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Thursday 7 September 2017

Holger Czukay

Holger Czukay, bassist in Can and artist in his own right, has died at the age of 79. Holger joined Can in 1968 and was a key player, not just on the bass, but in engineering and producing their records and encouraging and exploring the experimental electronics they moved into. His basslines were recognisable and innovative. Can have become one of the names to drop, one of the 'seminal' influences, but they were also genuinely groundbreaking and have layers and layers of sound to soak up. The rhythm section was often right at the forefront and by placing bass and drums at the heart of Can's sound, minimal and repetitive beats, they made krautrock something you could dance to. White, German men making dance music. Drummer Jaki Leibezeit died earlier this year too. Yesterday's Spacemen 3 song was over ten minutes long. This is double that. Plus, you can spot Bobby Gillespie's lyrical steal.

Yoo Doo Right

And just to demonstrate one outpost the Can influence spread to here's a dreamy Carl Craig remix from 1997, Future Days (Bladerunner Mix).


Walter said...

Great words Adam. I thought about featuring You Doo Right today but refude this idea because it is too Long. Thanks for posting this fantastic song.

The Swede said...

Can was indeed a seminal, experimental and groundbreaking band, but importantly much of their music was also very accessible. Love 'em. Farewell and thank you Holger.

Swiss Adam said...

Yeah, you're right Swede. They aren't especially 'difficult' and there are loads of songs that are very accessible.

Echorich said...

It was Can that introduced me to the fact that there was interesting, important music coming from places outside the UK and USA. It was always the bass and drums that drew me to Can. Without them, so much of the music I have loved since the early 80s wouldn't exist or really make much sense.
Just listen to The Thief or Oh Yeah and you will see how much is owed to their sound.
But as seminal a bass player was, what made Holger Czukay even more impressive to me was his over 30 years of experimentation. From the sample filled Jazz- Synth/New Wave of Movies to the improvisational world music of On The Way To The Peak Of Normal and the Post Punk bleeds into Post Rock of his collaborations with Jah Wobble - Snake Charmer and Full Circle, the one thing you could always be confident of was that Czukay would not repeat himself and not bore.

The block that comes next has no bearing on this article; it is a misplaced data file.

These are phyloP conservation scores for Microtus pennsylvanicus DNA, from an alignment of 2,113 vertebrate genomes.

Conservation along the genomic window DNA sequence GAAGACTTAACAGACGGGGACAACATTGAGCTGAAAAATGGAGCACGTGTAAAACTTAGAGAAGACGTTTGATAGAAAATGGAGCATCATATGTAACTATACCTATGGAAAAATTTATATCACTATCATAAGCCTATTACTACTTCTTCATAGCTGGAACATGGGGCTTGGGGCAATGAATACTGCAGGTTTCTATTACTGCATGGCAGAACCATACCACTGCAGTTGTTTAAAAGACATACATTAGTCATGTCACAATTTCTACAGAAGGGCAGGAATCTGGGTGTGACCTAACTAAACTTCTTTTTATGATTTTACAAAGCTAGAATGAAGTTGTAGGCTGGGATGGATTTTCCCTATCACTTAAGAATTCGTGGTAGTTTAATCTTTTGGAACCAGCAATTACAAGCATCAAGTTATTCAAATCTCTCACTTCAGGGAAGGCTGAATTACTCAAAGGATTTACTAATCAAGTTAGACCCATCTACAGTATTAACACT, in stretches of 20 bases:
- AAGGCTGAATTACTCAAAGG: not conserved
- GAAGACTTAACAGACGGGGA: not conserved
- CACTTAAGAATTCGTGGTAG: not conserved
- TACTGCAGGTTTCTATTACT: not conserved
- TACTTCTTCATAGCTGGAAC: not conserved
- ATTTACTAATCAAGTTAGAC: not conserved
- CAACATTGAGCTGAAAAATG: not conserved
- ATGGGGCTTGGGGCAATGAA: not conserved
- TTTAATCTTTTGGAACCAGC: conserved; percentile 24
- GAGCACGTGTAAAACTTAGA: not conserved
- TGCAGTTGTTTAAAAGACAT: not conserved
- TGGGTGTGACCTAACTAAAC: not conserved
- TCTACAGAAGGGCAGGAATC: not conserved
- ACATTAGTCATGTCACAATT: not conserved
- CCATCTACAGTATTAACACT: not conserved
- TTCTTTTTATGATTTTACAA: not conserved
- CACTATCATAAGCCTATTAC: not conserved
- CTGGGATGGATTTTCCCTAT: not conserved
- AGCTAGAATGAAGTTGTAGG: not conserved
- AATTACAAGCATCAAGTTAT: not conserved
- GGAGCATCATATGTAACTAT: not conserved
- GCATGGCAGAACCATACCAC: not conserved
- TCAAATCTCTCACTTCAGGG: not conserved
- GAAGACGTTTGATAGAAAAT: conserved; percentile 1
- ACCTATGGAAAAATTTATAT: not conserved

I the late 80's Czukay was in full cut and past mode. Rome Remains Rome is actually one of his most straightforward works, but it is really a sound sampling tour de force of a pop album.
His relationship with David Sylvian was one of almost ecstatic sound exprerimentation. From Steel Cathedrals and Preparations For A Journey in 83, to their full work collaborative series Plight + Premonition and Flux + Mutability, Czukay and Sylvian attempted to take ambient sound to another level and to these ears made great strides in achieving that goal. Plight (The Spiraling of Winter Ghosts) is really kinda awe inspiring.
Czukay returned, in the early 90's, to cut and past sampling to create atmospheric pieces on the gorgeous Moving Pictures. His last few years found him in a collaborative mode as well, dabbling in the realm of leftfield dance and electronic music with U-She.
I'll miss this amazing musician and his seemingly unstoppable need to create, shape and make sound.

Anonymous said...

all hail Czukay, the great disruptor. RIP

Brian said...

Well done, Adam. He will not be forgotten. I take some solace that Can received so many accolades while he was still with us.